Old-Fashioned Quince Jelly


Homemade jelly doesn’t have to be a hassle when you make it with quince. The flesh, skin, and seeds are high in pectin, so a simple quince water (made by simmering the fruit and then straining it) sweetened with sugar will jell into a clear, tasty spread that’s a lovely holiday gift. You can even use the cooking liquid from the Membrillo recipe to make jelly by simmering the quince 20 minutes longer.

  • 4Servings


  • 2 large quince, unpeeled, uncored, and coarsely chopped (6 cups)
  • 4 cups sugar
  • 2 Tbs. lemon juice


1. Place quince and 10 cups water in large pot, and bring to a boil. Cover, reduce heat to medium-low, and simmer 1 hour. Remove from heat, and cool overnight.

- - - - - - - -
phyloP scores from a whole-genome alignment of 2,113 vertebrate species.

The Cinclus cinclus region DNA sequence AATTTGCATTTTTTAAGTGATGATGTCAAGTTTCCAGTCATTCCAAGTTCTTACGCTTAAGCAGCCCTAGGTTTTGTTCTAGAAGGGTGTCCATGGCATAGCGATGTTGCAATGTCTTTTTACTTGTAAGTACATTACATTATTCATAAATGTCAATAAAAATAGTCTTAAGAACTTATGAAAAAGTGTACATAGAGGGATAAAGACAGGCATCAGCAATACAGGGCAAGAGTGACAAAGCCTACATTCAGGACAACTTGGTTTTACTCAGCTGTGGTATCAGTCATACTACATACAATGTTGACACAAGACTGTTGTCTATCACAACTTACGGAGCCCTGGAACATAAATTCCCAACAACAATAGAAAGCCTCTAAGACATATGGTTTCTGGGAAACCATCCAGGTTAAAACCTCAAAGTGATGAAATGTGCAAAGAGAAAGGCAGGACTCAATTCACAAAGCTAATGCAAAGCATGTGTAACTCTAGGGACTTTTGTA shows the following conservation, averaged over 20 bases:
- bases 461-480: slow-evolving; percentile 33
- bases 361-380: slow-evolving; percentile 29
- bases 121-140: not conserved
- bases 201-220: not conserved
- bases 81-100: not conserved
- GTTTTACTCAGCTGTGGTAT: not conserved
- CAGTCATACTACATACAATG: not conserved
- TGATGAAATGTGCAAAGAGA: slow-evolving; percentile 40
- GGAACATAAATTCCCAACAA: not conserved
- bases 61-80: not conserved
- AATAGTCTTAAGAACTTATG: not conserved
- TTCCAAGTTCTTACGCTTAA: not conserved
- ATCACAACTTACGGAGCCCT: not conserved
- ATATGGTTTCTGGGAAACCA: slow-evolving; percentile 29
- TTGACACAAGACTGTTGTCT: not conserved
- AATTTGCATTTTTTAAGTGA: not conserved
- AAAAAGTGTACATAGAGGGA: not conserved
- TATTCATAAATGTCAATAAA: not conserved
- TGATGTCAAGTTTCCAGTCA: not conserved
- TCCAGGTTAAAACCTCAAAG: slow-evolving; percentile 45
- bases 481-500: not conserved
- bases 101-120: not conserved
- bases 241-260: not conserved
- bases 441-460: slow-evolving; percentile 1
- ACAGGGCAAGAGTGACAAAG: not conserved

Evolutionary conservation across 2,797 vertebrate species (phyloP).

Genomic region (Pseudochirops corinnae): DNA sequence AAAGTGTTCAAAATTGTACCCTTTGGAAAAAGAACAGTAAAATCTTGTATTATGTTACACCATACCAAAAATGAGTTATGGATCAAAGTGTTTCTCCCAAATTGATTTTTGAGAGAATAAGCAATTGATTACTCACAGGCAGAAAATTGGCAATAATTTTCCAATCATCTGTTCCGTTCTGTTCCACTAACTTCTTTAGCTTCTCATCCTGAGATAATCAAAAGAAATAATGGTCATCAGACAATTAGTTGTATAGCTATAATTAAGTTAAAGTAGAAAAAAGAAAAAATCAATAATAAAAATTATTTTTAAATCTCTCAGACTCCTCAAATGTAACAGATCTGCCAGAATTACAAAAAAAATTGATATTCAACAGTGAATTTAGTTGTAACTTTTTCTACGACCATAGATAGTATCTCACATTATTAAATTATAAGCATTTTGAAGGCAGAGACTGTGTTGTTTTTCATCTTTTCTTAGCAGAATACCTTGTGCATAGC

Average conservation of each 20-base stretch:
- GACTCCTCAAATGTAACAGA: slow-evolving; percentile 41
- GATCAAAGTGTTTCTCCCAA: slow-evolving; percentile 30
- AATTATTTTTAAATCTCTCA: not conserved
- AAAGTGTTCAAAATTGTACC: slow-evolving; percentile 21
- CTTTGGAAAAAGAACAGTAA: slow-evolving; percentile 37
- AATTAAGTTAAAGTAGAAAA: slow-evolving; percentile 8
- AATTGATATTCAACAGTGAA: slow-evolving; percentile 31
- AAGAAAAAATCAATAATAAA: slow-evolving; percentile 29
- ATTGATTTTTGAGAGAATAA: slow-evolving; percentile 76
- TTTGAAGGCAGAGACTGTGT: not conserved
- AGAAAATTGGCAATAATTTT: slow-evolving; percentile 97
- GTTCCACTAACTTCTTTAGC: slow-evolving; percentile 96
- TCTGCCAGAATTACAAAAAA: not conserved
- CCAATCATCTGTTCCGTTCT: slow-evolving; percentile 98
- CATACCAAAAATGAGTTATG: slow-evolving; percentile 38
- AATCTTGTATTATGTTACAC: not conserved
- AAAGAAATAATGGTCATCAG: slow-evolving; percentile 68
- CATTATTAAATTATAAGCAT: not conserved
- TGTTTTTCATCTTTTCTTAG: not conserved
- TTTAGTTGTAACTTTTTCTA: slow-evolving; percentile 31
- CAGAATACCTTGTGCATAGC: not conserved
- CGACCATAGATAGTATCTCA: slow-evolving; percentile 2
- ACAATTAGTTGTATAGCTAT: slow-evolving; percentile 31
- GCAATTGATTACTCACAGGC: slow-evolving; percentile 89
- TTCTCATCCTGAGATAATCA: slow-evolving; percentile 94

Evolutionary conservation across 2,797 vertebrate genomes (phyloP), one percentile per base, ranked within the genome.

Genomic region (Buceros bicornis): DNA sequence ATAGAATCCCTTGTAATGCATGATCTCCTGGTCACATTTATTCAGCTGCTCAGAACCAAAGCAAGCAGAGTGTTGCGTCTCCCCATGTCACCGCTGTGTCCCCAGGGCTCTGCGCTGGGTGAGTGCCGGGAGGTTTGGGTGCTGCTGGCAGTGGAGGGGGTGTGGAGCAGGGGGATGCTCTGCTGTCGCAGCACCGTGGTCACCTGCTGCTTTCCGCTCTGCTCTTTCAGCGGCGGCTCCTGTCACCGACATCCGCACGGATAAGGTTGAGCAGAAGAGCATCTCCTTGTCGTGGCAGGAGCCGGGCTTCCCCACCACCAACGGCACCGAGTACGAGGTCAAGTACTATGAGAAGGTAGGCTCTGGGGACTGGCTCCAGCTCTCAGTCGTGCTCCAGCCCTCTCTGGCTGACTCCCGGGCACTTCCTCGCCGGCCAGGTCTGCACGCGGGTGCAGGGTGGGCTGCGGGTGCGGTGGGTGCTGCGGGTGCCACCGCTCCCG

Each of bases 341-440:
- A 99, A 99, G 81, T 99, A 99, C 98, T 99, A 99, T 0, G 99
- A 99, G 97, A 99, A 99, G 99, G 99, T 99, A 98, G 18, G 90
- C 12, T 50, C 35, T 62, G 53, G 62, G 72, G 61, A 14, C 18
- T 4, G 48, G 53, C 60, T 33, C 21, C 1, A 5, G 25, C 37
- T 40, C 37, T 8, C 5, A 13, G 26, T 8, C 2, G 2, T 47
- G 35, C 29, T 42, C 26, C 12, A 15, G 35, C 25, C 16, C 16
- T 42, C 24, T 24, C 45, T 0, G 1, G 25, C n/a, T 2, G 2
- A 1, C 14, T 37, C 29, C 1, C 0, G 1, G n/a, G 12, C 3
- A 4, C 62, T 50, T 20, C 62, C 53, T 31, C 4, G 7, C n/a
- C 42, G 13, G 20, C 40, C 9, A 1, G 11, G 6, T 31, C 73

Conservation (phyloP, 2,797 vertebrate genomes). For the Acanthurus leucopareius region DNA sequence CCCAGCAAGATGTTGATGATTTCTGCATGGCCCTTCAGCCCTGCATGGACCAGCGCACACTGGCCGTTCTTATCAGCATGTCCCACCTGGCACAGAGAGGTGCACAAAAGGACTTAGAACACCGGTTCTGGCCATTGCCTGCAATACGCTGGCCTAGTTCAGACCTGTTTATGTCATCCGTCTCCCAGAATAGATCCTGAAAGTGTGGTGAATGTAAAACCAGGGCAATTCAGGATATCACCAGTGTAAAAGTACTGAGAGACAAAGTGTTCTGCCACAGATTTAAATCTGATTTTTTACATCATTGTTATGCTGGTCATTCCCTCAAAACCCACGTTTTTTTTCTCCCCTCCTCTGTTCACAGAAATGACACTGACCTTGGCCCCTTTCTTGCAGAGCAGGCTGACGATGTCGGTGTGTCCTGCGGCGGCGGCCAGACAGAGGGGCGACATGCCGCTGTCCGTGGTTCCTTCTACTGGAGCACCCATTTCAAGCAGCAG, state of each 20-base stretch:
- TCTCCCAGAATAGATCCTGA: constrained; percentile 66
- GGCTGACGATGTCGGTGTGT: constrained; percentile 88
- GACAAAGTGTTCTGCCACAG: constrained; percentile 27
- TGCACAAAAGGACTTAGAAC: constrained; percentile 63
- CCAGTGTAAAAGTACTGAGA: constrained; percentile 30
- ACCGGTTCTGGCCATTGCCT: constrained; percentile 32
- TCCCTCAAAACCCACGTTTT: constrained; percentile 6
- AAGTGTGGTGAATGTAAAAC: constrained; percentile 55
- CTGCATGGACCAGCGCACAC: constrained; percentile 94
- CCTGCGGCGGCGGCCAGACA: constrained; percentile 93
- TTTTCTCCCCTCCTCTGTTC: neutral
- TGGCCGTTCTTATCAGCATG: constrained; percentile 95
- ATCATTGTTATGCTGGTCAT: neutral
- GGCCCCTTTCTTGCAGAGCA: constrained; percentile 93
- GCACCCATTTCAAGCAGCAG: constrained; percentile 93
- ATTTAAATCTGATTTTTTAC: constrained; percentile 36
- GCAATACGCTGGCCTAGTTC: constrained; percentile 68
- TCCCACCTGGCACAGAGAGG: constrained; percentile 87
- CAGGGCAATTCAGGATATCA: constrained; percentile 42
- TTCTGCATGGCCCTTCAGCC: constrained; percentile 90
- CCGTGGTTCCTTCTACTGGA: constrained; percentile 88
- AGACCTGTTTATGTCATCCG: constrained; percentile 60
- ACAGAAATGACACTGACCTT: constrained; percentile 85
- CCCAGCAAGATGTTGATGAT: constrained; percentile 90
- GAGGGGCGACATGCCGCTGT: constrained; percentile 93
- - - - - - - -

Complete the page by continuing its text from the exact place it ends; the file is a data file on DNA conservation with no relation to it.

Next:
2. Strain liquid from quince, and discard all solids. Return liquid to pot, and stir in sugar and lemon juice. Bring to a boil. Reduce heat to medium-low, and simmer 11/2 to 2 hours, or until bubbles on top are light and foamy, and liquid is deep pink, thick, and jelly-like when tested with a cold spoon.

3. Meanwhile, sterilize jars and lids: Submerge jars in large pot filled halfway with simmering water, and lids in small pot of simmering water. Keep jars and lids in hot water until ready to use.

4. Remove jars one at a time from hot water, and fill with jelly, leaving 1/4-inch headspace in the top of each jar. Seal jars with lids. Place canning rack or cake rack in bottom of large pot, and return jars to pot, adding extra water to cover jars by 1 inch, if necessary. Bring water to a boil, and boil 10 minutes. Remove jars from water, and cool.

Nutrition Information

  • Calories: 49
  • Carbohydrate Content: 13 g
  • Sodium Content: 0.5 mg
  • Sugar Content: 13 g